Bruce Martin
Monday September 28th, 2009

He may not be the points leader, but after wasting the competition in Sunday's race at Dover, Jimmie Johnson may be ready to say "Game Over" in this year's Chase for the Championship.

Johnson's victory leaves him just 10 points behind Hendrick Motorsports teammate Mark Martin, who finished second in the grueling 400-lap contest on the concrete at Dover. But as the series heads to next Sunday's 400-mile battle at Kansas Speedway, Johnson is that race's defending champion and may be ready to take firm control of the points race as he attempts to make NASCAR history.

If Johnson wins the championship this season, he would be the first driver ever to win four straight NASCAR Cup titles. In each of his three previous championship seasons, Johnson took control earlier and earlier. Lurking just 10 points out of the lead after the second race, Johnson may be ready to dictate the agenda for the remaining eight races.

Just take a look at the tracks left on the schedule and how Johnson has performed:

• He started on the pole and led 124 laps to win at Kansas last year. It was his first win at the 1.5-mile track, where Johnson has two top-five and five top-10 finishes in seven previous starts.

• Johnson has three wins at Auto Club Speedway in Fontana, Calif., but this track is new to the Chase schedule this year after swapping dates with Atlanta, then moving to an early October date that was previously held by Talladega. Johnson has won this race the past two years. His other win came the first time he raced at Fontana, in 2002. Those three wins are part of his eight top-five and nine top-10 finishes in 13 starts at this track.

• Johnson has a stunning five wins at Lowe's Motor Speedway in Charlotte but hasn't won there since October 2005. That was the end of his four-race winning streak at the 1.5-mile track located in the heart of NASCAR country. He drove to victory in the 2003 Coca-Cola 600 then started his streak with wins in May 2004 continuing to October 2005. Those five victories are part of his eight top-five and 12 top-10 finishes in 16 starts at Lowe's.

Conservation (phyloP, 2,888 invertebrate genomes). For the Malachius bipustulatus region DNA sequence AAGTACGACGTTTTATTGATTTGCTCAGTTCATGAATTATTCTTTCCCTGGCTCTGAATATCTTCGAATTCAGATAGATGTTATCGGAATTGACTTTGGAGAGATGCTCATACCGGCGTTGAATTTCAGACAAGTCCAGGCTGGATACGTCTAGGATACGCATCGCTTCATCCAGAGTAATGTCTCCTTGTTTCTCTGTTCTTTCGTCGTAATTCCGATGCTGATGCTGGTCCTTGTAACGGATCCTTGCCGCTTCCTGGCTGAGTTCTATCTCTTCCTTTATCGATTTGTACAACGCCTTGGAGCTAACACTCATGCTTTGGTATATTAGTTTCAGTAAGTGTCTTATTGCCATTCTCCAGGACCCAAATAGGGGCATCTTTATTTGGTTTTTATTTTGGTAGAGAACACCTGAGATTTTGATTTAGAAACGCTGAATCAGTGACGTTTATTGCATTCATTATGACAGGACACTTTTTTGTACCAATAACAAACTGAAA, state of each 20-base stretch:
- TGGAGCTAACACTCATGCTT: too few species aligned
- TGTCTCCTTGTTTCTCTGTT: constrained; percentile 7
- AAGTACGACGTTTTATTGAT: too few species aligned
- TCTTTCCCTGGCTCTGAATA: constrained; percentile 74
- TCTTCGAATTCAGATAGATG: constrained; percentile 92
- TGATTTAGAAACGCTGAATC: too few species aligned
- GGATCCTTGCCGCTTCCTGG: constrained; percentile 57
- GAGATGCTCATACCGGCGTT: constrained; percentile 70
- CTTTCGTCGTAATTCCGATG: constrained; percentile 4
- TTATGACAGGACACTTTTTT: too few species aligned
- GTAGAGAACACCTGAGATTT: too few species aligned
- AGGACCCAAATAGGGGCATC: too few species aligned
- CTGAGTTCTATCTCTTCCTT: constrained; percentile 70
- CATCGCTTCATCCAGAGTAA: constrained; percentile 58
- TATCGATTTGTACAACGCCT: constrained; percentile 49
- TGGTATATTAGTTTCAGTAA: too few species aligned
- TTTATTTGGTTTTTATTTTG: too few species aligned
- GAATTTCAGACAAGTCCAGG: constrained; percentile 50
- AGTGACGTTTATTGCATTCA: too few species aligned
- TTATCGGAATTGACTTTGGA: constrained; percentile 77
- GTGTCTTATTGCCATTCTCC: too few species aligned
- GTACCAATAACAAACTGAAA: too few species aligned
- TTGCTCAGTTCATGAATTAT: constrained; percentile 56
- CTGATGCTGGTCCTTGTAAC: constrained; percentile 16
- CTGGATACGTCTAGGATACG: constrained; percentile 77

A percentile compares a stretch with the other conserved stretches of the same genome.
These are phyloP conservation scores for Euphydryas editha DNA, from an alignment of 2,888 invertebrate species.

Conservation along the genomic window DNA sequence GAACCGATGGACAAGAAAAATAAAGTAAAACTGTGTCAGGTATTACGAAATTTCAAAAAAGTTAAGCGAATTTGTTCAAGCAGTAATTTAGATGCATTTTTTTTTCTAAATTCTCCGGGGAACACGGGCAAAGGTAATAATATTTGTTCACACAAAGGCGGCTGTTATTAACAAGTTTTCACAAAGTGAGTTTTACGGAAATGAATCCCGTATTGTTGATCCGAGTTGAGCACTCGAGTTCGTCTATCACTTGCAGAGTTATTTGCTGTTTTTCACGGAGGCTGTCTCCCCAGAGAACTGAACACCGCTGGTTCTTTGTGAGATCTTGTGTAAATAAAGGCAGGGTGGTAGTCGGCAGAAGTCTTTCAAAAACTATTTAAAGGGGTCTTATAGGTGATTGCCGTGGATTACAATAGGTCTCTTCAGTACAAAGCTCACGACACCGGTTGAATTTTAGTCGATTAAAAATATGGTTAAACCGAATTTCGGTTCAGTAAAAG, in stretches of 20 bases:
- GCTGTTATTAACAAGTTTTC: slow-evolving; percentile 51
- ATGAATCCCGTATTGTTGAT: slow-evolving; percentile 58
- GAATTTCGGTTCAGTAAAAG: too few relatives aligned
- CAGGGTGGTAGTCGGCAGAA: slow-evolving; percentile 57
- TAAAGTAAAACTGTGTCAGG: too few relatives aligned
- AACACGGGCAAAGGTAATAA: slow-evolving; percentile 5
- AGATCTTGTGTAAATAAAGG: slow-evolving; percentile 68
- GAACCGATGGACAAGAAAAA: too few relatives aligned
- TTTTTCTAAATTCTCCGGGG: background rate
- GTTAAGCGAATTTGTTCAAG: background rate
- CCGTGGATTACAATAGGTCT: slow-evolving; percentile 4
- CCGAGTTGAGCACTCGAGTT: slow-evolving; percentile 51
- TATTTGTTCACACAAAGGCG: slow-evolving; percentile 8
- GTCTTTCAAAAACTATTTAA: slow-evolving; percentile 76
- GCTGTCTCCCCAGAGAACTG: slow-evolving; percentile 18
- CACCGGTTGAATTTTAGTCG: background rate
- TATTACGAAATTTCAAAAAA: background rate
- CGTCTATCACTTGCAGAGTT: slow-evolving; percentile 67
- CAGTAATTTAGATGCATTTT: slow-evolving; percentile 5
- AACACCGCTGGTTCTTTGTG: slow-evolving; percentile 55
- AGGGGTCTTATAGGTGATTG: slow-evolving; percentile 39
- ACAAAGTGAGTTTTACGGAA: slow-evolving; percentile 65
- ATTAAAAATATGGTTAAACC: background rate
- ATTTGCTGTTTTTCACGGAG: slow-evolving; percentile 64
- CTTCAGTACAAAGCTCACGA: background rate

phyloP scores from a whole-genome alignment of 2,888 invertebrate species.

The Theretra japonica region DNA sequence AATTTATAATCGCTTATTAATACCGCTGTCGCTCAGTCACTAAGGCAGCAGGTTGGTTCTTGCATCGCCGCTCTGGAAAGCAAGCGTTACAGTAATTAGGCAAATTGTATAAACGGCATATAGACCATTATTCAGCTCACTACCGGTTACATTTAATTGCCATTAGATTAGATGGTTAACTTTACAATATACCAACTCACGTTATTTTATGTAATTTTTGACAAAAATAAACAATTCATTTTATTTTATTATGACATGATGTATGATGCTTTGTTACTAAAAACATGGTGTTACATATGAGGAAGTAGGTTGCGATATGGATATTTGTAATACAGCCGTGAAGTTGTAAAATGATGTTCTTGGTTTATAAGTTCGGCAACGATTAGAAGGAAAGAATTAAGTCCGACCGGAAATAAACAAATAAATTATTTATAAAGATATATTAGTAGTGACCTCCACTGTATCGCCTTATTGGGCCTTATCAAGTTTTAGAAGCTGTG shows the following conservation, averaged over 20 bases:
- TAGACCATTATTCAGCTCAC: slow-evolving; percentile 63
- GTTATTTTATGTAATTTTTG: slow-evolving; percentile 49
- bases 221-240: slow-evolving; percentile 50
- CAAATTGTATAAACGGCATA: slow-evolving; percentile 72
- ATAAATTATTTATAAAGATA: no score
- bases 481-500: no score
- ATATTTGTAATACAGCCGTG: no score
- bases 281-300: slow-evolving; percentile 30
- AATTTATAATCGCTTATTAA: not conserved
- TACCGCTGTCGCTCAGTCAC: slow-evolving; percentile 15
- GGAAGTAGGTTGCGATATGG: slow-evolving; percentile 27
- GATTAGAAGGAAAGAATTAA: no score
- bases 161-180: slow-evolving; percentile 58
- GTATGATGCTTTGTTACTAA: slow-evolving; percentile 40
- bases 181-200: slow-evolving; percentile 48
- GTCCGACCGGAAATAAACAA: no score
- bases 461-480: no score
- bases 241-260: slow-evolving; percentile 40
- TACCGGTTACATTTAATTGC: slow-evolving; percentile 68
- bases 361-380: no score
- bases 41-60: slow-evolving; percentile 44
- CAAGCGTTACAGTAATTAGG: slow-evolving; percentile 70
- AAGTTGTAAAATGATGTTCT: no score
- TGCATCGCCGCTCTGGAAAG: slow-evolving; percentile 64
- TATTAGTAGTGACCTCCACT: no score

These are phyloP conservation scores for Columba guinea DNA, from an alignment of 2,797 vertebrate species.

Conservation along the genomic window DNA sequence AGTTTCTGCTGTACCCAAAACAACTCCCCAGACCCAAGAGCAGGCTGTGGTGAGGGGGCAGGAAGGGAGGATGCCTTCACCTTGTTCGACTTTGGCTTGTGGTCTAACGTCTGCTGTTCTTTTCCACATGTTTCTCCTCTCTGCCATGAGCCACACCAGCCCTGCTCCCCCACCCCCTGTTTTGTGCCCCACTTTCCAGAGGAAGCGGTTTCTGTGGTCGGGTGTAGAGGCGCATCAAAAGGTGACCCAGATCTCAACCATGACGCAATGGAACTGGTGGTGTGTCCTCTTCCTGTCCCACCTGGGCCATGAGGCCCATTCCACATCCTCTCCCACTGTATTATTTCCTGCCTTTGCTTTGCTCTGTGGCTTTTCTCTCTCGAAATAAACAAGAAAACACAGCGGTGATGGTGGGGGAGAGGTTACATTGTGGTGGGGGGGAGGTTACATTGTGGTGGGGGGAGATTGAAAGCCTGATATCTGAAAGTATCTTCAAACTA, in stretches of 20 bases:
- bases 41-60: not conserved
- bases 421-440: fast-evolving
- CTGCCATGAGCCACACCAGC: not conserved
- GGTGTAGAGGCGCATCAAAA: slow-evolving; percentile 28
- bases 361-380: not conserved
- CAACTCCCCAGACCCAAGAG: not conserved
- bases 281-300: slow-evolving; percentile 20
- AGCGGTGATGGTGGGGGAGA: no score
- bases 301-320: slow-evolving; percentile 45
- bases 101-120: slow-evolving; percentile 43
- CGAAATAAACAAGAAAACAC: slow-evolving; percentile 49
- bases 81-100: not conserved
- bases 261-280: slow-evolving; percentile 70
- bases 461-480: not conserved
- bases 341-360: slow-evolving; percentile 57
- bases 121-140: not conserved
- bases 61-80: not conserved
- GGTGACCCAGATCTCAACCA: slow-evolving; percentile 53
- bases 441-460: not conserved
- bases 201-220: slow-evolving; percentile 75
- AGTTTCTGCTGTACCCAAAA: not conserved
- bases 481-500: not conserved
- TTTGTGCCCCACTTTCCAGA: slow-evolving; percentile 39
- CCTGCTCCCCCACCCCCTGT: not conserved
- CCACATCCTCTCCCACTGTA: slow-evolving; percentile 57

• Johnson has a whopping six victories at Martinsville Speedway, including the past two races at the Virginia short track. He had a three-race winning streak at Martinsville from October 2006 to October 2007. He also won the fall race in 2004 but that contest is forever tarnished as the day 10 members of the Hendrick family and race team were killed in a private plane crash as they were heading to that race. Johnson's six wins are part of his 11 top-five and 14 top-10 finishes in 15 Martinsville starts.

• Johnson only has one win at Talladega Superspeedway. In fact, this is his weakest of the remaining eight tracks in The Chase. His lone victory came in May 2006. He has four top-five and six top-10 finishes in 15 Talladega starts. This could be the one track where his competition can gain an advantage on the driver of the No. 48 Chevrolet.

• He has one win, six top-five and nine top-10 finishes in 12 starts at Texas Motor Speedway. His victory in the 2007 November race allowed him to pull away from teammate Jeff Gordon in that year's Chase.

• Johnson is a three-time winner at Phoenix and has won the Chase race the past two years. His three victories all came in a row, and he finished fourth at PIR in April. Those three wins are part of his seven top-five and 10 top-10 finishes in 12 Phoenix starts.